Natasha Trethewey turned to poetry to make sense of what happened after her mother was kidnapped and murdered more than three decades ago.
In 1985, Trethewey’s stepfather pleaded guilty to the crime in DeKalb County and was sentenced to two consecutive life terms behind bars. Trethewey has said her first attempts at writing poetry about her mother were not successful. But she kept at it for two decades, drawing inspiration and comfort from other poetry, including W.H. Auden’s “Musée des Beaux Arts,” a multilayered poem about the mundane routines of life carrying on amid a tragedy. Moving back to the Atlanta area — closer to where she one lived with her family — helped Trethewey recover her memories of her mother.
Searing and unforgettable, the pieces she eventually wrote are among the most powerful in “Monument,” a retrospective collection of the former Emory University professor’s work. Longlisted for this year’s National Book Awards, “Monument” draws from her collections “Domestic Work,” “Bellocq’s Ophelia,” “Native Guard,” “Congregation,” and “Thrall.” It also includes 11 new poems written over the last decade.
The scope of “Monument” is impressive. Demonstrating her versatility, Trethewey writes about growing up in the Jim Crow South, the daughter of a black mother and white father. She writes about black Union Army troops — some former slaves — who guarded Confederate prisoners of war. And she writes about a mixed-race prostitute photographed in New Orleans in the early 20th century.
In the title poem, the Pulitzer Prize winner and two-time U.S. poet laureate focuses on her mother as she observes a colony of ants busy at work on her grave site. They disappear into the ground like “everything I’ve forgotten,” bringing up soil of which her mother is a part and piling it before her. Her tactile descriptions place us squarely in the cemetery with her.
“At my mother’s grave, ants streamed in / and out like arteries, a tiny hill rising / above her untended plot. Bit by bit, / red dirt piled up, spread / like a rash on the grass”
Trethewey tries not to begrudge the ants their work, calling the mound of soil they create a “reminder of what I haven’t done.” It is as if the ants are mining painful memories, some urgent truth, that Trethewey has been avoiding.
“Monument” closes with a powerful metaphor about trauma and the memory of it.
“Even now, / the mound is a blister on my heart, / a red and humming swarm.”
The anthill becomes a painful but important scar, a reminder of what Trethewey has endured and what inspires her creativity.
For writers, conveying a sense of touch can be particularly challenging, but Trethewey consistently delivers. And in doing so, she brings us into her arresting scenes, where we can share the same wonder and heartache she experiences. Consider these transportive lines: “rats licking the insides of broken eggs,” “my heart battering my rib cage — / a trapped, wild bird” and “the sounds in my mother’s throat / rippling down into my blood.”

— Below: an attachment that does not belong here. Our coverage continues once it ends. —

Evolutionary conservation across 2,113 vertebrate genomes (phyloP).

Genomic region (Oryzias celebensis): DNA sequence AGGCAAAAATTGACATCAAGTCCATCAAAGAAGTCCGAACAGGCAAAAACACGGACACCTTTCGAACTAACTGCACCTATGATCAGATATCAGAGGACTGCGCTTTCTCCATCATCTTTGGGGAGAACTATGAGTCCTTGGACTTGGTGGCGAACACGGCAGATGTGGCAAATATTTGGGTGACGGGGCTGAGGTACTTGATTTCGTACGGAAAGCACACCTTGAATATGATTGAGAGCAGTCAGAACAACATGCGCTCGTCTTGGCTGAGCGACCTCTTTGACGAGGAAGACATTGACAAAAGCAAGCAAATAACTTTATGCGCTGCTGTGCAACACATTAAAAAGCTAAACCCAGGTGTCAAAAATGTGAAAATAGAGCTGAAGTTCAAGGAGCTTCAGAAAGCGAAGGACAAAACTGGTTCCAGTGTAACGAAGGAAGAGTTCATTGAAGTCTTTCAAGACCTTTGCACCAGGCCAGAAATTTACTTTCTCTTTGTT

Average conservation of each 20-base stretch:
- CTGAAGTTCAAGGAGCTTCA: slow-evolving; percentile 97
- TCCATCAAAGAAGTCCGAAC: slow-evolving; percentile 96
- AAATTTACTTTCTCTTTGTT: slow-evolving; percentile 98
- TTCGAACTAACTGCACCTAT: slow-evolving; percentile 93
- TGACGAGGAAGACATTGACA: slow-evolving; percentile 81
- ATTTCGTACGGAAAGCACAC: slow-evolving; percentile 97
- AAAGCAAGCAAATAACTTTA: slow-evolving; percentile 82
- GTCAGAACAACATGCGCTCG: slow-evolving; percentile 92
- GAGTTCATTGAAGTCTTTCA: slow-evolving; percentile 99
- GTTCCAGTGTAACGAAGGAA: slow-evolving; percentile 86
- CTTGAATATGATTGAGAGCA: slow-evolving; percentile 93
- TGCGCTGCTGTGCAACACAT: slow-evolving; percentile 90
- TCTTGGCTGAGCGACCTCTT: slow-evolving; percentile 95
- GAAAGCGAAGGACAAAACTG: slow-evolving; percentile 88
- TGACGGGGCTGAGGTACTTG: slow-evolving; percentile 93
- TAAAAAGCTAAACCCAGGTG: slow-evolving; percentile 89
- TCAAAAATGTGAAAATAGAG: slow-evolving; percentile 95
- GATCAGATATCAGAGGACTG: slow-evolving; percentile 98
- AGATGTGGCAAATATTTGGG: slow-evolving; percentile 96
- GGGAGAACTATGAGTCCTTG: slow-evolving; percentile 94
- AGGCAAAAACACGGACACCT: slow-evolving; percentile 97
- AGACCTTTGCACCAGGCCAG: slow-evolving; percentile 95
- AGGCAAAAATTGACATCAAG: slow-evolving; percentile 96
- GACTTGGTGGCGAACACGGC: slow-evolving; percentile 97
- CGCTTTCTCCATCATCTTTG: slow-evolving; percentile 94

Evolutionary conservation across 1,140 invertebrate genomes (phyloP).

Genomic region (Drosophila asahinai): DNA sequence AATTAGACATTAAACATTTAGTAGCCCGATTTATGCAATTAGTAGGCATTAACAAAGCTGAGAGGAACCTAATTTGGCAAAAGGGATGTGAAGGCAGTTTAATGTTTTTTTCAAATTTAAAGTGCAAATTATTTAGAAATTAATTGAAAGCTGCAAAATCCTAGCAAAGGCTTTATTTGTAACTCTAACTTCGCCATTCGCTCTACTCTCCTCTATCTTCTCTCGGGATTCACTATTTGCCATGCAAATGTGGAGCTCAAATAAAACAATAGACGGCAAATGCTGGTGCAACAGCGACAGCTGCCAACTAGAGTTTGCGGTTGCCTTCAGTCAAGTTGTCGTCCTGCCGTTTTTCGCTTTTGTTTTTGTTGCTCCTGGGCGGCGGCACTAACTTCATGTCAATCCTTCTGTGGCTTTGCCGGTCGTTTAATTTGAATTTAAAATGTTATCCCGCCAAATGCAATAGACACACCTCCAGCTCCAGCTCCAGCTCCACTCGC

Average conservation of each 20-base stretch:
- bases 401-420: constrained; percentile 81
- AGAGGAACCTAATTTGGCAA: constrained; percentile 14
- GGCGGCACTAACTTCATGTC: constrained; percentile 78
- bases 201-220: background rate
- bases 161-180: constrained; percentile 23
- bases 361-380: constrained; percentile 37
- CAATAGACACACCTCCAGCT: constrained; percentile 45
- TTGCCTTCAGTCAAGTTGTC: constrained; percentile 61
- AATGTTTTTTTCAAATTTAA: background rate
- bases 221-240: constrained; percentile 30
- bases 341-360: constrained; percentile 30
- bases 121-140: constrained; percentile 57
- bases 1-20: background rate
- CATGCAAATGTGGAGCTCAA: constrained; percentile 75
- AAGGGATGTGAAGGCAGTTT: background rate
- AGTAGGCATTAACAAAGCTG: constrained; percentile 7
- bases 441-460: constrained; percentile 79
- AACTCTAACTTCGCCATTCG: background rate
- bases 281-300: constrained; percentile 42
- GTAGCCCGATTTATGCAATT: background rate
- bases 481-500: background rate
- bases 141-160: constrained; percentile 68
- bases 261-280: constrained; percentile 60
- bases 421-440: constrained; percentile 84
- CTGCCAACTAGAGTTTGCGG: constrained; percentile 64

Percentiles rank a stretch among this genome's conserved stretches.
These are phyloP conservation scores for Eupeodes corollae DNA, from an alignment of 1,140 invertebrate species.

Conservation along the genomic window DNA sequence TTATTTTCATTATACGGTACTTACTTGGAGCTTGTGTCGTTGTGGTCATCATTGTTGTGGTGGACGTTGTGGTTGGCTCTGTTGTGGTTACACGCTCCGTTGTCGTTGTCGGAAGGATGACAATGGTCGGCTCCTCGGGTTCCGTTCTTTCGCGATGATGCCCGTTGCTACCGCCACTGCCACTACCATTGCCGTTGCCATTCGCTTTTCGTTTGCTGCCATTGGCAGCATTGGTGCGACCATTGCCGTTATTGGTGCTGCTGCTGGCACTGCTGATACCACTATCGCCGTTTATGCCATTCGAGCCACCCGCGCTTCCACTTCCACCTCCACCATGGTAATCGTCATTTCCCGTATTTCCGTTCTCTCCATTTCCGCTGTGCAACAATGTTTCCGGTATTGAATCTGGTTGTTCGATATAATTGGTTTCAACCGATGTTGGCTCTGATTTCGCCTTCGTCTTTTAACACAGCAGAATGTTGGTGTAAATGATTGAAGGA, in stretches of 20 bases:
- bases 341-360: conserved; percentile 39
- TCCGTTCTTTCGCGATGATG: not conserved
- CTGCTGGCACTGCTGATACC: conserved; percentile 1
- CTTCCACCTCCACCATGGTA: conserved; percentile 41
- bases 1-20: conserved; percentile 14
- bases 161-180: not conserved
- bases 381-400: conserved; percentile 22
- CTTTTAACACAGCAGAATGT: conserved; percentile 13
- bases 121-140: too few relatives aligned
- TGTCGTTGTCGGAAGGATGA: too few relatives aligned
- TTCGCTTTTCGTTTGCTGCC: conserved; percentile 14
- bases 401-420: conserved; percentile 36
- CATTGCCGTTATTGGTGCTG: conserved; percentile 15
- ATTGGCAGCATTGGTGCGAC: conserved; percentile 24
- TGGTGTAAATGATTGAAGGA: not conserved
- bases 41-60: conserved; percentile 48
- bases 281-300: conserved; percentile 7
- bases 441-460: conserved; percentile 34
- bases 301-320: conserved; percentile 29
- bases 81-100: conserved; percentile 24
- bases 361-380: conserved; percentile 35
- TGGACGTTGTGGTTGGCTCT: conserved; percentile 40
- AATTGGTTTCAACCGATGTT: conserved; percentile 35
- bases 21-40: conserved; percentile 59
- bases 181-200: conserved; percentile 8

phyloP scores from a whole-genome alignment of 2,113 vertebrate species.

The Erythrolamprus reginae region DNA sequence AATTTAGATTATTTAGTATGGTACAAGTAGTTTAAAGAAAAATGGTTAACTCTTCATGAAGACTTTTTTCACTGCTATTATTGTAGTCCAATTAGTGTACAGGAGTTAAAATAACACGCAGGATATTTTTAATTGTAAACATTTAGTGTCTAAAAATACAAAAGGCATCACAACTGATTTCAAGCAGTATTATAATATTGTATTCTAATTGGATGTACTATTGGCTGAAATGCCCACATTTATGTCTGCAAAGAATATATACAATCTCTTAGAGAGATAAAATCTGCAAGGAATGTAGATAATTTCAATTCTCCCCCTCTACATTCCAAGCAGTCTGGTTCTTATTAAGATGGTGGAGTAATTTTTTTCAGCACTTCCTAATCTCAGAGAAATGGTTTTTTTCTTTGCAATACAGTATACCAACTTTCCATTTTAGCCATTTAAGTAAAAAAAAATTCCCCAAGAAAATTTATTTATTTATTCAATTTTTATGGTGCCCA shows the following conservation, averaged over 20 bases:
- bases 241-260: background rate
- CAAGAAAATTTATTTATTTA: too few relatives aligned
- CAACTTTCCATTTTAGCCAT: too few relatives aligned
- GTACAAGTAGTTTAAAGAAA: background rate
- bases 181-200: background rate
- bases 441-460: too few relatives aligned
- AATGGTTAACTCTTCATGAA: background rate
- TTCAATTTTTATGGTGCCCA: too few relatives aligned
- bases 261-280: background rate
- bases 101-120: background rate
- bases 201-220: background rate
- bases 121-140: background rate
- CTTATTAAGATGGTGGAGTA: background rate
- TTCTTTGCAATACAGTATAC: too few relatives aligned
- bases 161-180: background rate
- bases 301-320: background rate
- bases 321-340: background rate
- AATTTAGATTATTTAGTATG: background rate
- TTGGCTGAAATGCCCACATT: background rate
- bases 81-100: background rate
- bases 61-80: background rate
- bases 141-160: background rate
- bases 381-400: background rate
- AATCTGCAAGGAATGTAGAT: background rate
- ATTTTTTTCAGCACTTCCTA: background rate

Skilled poets know when it is time to pull back for a wider view. Many of Trethewey’s pieces focus broadly on race and history before zooming in for intimate close-ups of her characters. She does this effectively in “Self-Employment, 1970,” a poem about a seamstress with noisy grandchildren and a broken air conditioner. The piece starts with the grandmother choosing which wig to wear and then getting to work, “pumping the stiff pedal / of the bought-on-time Singer.” Next, Trethewey brings us in for a closer look as the woman endures the sweltering weather: “Sometimes she just stands still, lets / ice water drip onto upturned wrists. / Up under that wig, her head / sweating, hot as an idea.”
Trethewey takes a similar approach with “His Hands,” a moving poem about a tender relationship between a man and a woman, who may be lovers. The piece ends with a vivid scene illustrating how love can be conveyed through touch.
“Putting her hands to his, she pulls him in, / sets him by the stove. Slowly, she rubs oil / into his cracked palms, drawing out soreness / from the swells, removing splinters, taking / whatever his hands will give.”
Trethewey’s collection is packed with lyricism. The rigging of shrimp boats in Gulfport, Miss., for example, “are loose stitches / in a sky threatening rain.” And the hole in her neighbor’s tree trunk becomes “a natural shelter, haven for small creatures, but also evidence of injury, an entrance for decay.”
Her most effective work is about her family. Several poems focus on her younger brother, Joel, who was 11 when their mother was killed. In “Meditation at Decatur Square,” Trethewey illuminates what life was like for her brother, who was convicted of a drug-related charge as an adult. She infuses the poem with hopefulness about his prison, where everything was “a story unfinished.”
“The letters he wrote / for inmates who could not write, who waited / each day for an answer to arrive; the library / with too few books, the last pages ripped out / so someone could roll a cigarette. To get by, / he read those books, conjuring new endings / where the stories stopped. Inside, everything / was possibility, each graving a pathway, one / word closer to the day he’d walk out of prison / into the rest of his story – a happy one or not, / depending on where you marked the ending.”
Like the ants in her mother’s cemetery, Trethewey digs deep. And the meaning she unearths from her “cluttered house of memory” is tragic, beautiful and conscience-raising. Reading it reminds us it takes guts to confront painful parts of our past. It reminds us how alike we all are. And it reminds us we are not alone.
By Natasha Trethewey
Houghton Mifflin Harcourt
208 pages, $26
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